The only ground set out and argued in this appeal is that the judgment is against the weight of evidence. In such a case, it has for some time been settled that “the appellate court is under an obligation to go through the entire record to satisfy itself that a party’s case is more probable than not”. As was said in the case of Tuakwa vrs. Bosom [2001-2002] S.C.G.L.R. 61 at 65 “it is incumbent upon an appellate court, in a civil case to analyse the entire record of the appeal, take into account the testimonies and all documentary evidence adduced at the trial before arriving at its decision, so as to satisfy itself that on a balance of probabilities, the conclusions of the trial judge are reasonable or amply supported by the evidence.” See also
Djin vrs. Musah [2007-2008] 1 S.C.G.L.R. 800.
Assibey vrs Gbomittah and Commander Osei (2012)2 SCGLR 800
In the instant appeal, the plaintiffs/respondents claim is the ownership of the land, the subject matter of the suit. The authorities abound that the plaintiff must succeed on the strength of his own case and never on the weakness of the defendant’s case. The law requires that the person asserting title and on whom the burden of persuasion falls as in the instant case, is to prove his root of title made up of the mode of acquisition supported by various acts of possession. See Abbey vrs. Antwi  S.C.G.L.R. 17 and Mondial Veneer (Gh.) Ltd. vrs. Amuah Gyebu XV  S.C.G.L.R. 466.
In Jass Co. Ltd and Another vrs Appau and Another (2009) S.C.G.L.R. 265 it was held that the burden of proof is always put on the plaintiff to satisfy the court on a balance of probabilities in an action for a declaration of title to land.
In paragraph 2 of the statement of claim and in the evidence of the 2nd plaintiff, the plaintiffs pleaded and testified that the disputed land is situate at Aflao-Avenu. In his statement of defence however the defendant pleaded that the land is situated at Aflao-Agbowoeme. The defendant and all his witnesses testified that the land was situated at Aflao-Agbawoeme. The plaintiff’s witnesses PW1 and PW2 testified that the disputed land is situated at Agbawoeme thus confirming the testimony of the defendant. In the case of Adjabi Kojo vrs Bonsie (1957) 3 WALR 237 it was held that where the evidence of one party is corroborated by the evidence of the other party the court is to accept the evidence of the party whose evidence has been corroborated as the truth. See also Banahene vrs Adinkra (1976) 1 GLR 346. We therefore accept the defendant’s evidence that the disputed land is situate at Lome-Agbawoeme in preference to the plaintiff’s evidence that the land is situate at Aflao-Avenu.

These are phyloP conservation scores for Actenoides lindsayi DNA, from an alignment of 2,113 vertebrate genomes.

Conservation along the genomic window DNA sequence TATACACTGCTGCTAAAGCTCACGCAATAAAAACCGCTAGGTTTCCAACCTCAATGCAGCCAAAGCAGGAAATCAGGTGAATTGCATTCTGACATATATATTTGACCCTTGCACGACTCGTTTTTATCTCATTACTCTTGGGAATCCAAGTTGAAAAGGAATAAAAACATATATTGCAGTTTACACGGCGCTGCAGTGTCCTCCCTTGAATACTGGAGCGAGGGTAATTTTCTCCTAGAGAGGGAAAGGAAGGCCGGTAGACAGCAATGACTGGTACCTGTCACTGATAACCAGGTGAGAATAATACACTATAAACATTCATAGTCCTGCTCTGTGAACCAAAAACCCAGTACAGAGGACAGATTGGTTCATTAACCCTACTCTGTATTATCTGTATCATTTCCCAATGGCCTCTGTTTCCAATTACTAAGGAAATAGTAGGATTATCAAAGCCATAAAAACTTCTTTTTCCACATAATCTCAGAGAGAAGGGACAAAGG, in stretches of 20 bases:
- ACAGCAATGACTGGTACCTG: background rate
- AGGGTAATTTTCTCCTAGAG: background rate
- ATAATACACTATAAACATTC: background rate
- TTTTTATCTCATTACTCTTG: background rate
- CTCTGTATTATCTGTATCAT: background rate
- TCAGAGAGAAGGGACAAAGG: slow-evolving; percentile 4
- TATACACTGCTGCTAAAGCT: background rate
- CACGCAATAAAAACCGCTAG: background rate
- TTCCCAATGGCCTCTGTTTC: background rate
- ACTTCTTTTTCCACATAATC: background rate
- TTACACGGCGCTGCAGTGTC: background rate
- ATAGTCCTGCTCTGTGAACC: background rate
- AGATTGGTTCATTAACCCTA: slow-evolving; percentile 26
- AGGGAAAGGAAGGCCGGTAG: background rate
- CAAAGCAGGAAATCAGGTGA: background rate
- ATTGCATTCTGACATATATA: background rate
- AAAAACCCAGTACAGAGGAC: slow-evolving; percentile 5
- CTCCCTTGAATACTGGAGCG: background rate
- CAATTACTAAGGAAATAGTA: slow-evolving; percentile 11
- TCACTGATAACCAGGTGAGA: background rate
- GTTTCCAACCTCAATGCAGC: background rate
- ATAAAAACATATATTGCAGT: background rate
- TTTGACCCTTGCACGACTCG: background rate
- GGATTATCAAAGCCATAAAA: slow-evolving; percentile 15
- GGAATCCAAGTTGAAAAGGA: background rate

In an action for a declaration of title to land it is incumbent on the plaintiff to establish or prove the boundaries of the land he claims. In the case of Bedu and Others vrs Agbi and Others (1972)2 GLR 238 it was held that “The onus was on the plaintiffs to establish the exact boundaries of the land in dispute so that any judgment in their favour would be related to a defined area.” In this case the plaintiff failed to lead any evidence to establish any of the boundaries of the land he claimed. The trial judge relied on the Deed of Land Purchase which contained a description of the boundaries of the land claimed by the plaintiff to find for the plaintiff. As conceded by counsel for the plaintiffs/respondents, that document was not tendered in evidence during the testimony of the plaintiff and his witnesses. That document is also not attached to any affidavit but appears in the record of proceedings before any evidence was taken. Counsel for the plaintiffs/respondents submitted that once that document appears in the record of proceedings we should consider it in our judgment. Unfortunately, we must decline Counsel’s request. Judgments are delivered based on testimonies adduced in our courts with supporting documents which the opposing parties have had the chance to cross examine. It will not be in the interest of justice for a court to base its decision on a document which was not tendered during the trial and which does not show how it came to be included in the record of proceedings. It was manifestly wrong for the trial judge to rely exclusively on such a document to establish the boundaries and purchase price of the land allegedly purchased by the plaintiffs as the trial judge in this suit did. The case of Asante Appiah vrs Amponsah (2009) SCGLR 90 settled the law when it held that “However, the plaintiff could not lead any evidence as to how he bought the property, when he bought it, the auction or the sale at which he bought it, the price that he paid for it and the documentary proof establishing his title after the alleged sale”. As the plaintiff failed to lead any evidence to establish his boundaries and the price he paid to purchase the land or call a witness to prove same he woefully failed to discharge the obligation imposed on a plaintiff in an action for a declaration of title to land.